Anton Pavlovich Chekhov
Chekhov, Anton Pavlovich (chĕkˈôf, Rus. əntônˈ pävˈləvĭch chĕˈkhəv) [key], 1860–1904, Russian short-story writer, dramatist, and physician, b. Taganrog. The son of a grocer and grandson of a serf, Chekhov earned enduring international acclaim for his stories and plays. His early works, broad humorous sketches and tales published under a pseudonym, were written to support himself and his family while he studied for his medical degree in Moscow. Under this strain he contracted tuberculosis, which ravaged him all his life.
Chekhov's first large collection, Motley Stories (1886), brought him critical respect; it was followed by the collections At Twilight (1887) and Stories (1888), from which "The Steppe" earned him the Pushkin Prize. Chekhov's many hundreds of stories concern human folly, the tragedy of trivialities, and the oppression of banality. His characters are drawn with compassion and humor in a clear, simple style noted for realistic detail. In his plays, too, Chekhov emphasizes character and mood; his plots describe the desolation of lonely people and the misunderstandings that accrue from self-absorption and desperation. His focus on internal drama was an innovation that had enormous influence on both Russian and foreign writing.
An active humanitarian, Chekhov wrote The Island of Sakhalin (1890), a study of convicts' lives that helped to effect social reform; as a physician he fought two cholera epidemics. He wrote several farces related to his early stories, but his first major staged drama was Ivanov (1887). His success as a dramatist was assured when the Moscow Art Theater took his works and built superb productions, beginning with The Seagull in 1898. They followed this with his masterpieces Uncle Vanya (1899), The Three Sisters (1901), and The Cherry Orchard (1904), his last great work.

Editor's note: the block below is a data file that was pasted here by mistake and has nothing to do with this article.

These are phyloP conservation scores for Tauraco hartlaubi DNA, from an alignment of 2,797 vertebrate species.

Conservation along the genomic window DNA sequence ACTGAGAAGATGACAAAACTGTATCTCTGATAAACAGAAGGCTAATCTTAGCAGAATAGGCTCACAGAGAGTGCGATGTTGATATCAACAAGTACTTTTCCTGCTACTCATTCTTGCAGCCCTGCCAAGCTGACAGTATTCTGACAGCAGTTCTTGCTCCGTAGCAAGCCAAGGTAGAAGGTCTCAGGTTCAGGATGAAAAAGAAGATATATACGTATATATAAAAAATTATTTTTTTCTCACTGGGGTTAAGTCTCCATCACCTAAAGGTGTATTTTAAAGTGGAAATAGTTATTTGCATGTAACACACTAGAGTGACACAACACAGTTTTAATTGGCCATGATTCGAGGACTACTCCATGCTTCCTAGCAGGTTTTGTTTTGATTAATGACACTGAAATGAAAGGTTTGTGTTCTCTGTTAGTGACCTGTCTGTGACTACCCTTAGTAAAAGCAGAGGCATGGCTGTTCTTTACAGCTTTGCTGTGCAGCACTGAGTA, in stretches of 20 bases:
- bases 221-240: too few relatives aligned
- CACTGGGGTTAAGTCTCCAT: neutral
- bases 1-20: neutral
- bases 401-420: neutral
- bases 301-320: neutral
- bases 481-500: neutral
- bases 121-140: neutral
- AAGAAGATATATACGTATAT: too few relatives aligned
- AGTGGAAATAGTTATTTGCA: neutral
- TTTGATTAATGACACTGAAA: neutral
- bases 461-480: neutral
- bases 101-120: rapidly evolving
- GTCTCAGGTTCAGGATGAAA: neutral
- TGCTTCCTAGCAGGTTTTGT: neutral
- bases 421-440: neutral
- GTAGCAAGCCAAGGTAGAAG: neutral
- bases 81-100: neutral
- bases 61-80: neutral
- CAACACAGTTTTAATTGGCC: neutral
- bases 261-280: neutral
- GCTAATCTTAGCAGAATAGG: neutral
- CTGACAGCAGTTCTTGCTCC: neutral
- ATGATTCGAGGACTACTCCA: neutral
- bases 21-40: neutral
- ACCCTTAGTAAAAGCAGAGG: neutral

Among the finest works of Chekhov's later years are his hundreds of letters to notable contemporaries. For the final three years of his life Chekhov was happily married to Olga Knipper, an actress with the Moscow Art company. Although they were often separated, they were together at a German health resort when he died, at 44. Most of Chekhov's works are available in English. Several lesser-known works appear in Avrahm Yarmolinsky's The Unknown Chekhov (1954) and 38 previously untranslated stories were published in The Undiscovered Chekhov (1999).
See his letters, ed. by S. Karlinsky (1973) and A. Yarmolinsky (1973), Chekhov-Knipper letters, ed. by J. Benedetti (1998); M. Chekhov, Anton Chekhov: A Brother's Memoir (2009), and P. Sekirin, ed., Memories of Chekhov (2011); biographies by D. Magarshack (1952, repr. 1960), E. J. Simmons (1962), D. Gillès (tr. 1968), and D. Rayfield (1998); studies of his prose by T. G. Winner (1966) and V. L. Smith (1973); studies of his plays by M. Valency (1966), J. L. Styan (1971), D. Magarshack (1973), R. Gilman (1995), and V. Kataev (2002); critical essays, ed. by R. L. Jackson (1967).
The Columbia Electronic Encyclopedia, 6th ed. Copyright © 2012, Columbia University Press. All rights reserved.
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